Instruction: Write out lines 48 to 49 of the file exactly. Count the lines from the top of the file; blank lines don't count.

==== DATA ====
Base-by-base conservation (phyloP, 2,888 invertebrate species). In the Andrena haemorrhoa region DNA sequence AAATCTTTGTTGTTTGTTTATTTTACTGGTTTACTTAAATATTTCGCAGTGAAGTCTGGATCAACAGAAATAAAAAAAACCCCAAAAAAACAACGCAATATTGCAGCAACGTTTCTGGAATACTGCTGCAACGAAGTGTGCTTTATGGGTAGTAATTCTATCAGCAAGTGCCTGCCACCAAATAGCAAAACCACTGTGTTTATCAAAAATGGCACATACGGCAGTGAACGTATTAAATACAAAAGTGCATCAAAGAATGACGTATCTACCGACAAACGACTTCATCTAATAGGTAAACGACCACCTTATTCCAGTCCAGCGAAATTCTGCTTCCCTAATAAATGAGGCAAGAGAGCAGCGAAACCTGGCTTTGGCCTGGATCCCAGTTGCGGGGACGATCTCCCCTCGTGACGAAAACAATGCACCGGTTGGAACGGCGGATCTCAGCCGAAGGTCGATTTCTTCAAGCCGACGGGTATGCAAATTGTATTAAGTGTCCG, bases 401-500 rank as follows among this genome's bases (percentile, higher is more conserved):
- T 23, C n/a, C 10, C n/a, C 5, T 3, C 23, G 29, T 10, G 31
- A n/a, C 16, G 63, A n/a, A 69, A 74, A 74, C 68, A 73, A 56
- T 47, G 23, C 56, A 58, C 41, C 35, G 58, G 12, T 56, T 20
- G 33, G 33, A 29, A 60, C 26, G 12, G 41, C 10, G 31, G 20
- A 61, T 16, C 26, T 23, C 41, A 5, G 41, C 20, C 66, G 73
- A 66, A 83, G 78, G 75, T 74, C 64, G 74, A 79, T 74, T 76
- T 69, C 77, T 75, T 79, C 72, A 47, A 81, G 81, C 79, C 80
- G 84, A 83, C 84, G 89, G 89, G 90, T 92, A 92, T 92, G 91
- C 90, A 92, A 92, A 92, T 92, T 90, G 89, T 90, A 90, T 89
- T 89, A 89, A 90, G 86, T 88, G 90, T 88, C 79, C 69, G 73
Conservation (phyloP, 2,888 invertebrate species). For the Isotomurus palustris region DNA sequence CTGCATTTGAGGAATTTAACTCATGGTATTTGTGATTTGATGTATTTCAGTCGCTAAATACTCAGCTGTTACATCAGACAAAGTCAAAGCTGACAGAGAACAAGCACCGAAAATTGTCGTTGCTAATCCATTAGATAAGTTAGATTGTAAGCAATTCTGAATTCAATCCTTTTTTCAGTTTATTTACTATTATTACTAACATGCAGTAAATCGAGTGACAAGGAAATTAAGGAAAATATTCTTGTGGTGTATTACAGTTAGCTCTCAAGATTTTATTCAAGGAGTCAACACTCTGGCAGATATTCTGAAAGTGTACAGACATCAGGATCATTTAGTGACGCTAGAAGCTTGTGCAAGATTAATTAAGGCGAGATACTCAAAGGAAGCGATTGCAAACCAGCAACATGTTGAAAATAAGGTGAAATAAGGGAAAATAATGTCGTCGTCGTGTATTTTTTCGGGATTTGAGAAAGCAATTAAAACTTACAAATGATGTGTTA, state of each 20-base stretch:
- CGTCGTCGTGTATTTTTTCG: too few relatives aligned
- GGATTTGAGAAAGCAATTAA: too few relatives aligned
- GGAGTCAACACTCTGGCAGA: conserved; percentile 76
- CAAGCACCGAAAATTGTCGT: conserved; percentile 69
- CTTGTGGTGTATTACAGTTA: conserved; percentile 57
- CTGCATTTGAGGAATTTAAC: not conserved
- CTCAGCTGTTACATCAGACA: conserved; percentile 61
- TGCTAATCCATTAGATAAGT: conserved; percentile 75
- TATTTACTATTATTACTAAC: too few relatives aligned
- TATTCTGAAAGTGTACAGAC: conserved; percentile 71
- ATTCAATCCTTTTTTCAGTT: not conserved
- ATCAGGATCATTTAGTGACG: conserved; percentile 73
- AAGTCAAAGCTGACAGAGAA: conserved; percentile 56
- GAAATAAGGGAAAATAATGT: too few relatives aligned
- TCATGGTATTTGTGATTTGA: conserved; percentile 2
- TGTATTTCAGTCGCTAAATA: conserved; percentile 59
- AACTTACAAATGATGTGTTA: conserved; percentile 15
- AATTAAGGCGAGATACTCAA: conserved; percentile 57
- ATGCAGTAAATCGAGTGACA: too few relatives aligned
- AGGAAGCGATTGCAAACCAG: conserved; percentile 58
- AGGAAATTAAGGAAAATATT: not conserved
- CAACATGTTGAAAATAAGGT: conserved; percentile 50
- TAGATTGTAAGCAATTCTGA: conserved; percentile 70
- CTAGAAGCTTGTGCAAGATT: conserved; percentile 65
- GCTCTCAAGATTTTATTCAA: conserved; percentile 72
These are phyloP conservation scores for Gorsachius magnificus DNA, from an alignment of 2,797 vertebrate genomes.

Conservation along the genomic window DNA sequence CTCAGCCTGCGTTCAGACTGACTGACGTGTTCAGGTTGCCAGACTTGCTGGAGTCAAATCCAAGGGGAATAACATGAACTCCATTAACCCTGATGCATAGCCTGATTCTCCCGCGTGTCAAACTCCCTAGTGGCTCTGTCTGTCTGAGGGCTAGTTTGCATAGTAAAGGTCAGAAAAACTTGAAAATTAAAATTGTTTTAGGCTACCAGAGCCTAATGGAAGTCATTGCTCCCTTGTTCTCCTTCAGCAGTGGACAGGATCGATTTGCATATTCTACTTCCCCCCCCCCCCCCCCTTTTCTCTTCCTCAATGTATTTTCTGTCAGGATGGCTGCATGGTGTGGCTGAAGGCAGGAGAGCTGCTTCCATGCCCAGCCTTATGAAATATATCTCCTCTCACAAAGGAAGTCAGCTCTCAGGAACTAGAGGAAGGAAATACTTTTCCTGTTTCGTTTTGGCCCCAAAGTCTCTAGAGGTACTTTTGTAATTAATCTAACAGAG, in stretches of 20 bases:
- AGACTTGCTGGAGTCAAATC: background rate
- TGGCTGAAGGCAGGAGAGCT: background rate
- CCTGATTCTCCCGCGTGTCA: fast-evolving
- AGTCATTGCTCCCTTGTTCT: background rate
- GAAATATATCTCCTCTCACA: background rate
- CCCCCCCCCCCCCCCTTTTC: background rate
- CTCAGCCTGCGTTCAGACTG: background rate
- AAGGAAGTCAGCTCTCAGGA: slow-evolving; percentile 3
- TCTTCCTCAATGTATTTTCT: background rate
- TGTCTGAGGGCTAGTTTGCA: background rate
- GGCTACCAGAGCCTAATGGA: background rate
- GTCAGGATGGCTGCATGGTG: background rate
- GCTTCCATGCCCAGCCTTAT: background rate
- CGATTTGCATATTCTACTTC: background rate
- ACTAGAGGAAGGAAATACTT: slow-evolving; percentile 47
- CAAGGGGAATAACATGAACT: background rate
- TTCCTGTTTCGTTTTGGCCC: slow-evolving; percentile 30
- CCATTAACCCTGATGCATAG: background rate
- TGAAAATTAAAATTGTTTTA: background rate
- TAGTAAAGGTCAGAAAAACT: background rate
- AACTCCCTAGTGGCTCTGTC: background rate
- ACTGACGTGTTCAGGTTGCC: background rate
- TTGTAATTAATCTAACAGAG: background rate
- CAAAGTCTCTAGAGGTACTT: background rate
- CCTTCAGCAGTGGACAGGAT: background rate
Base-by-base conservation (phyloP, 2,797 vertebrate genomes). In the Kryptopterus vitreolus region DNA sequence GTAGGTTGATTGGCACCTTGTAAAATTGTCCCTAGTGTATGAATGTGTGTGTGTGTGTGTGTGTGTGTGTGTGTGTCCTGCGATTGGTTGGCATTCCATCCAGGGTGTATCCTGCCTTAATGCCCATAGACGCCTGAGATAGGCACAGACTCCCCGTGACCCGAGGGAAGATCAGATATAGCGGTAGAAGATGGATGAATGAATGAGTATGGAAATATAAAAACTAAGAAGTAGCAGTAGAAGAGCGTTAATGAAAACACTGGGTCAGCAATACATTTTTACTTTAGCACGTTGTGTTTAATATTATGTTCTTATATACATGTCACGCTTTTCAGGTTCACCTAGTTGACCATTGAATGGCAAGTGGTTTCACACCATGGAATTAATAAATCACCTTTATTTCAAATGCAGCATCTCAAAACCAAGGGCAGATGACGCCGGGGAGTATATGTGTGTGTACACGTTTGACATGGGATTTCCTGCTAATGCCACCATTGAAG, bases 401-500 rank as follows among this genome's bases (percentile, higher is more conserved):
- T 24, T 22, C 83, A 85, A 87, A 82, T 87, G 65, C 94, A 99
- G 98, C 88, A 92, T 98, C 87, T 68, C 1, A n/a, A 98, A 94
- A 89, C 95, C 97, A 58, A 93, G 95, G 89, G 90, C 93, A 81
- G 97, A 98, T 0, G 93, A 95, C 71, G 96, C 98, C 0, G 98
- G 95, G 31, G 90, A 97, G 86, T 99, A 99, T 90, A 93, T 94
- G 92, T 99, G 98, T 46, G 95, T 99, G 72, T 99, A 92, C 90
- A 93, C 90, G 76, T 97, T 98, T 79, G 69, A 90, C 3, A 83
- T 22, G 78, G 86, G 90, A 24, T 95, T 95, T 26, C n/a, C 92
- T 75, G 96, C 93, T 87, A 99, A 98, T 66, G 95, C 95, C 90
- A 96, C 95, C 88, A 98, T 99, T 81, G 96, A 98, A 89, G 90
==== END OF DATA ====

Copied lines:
- TCTTCCTCAATGTATTTTCT: background rate
- TGTCTGAGGGCTAGTTTGCA: background rate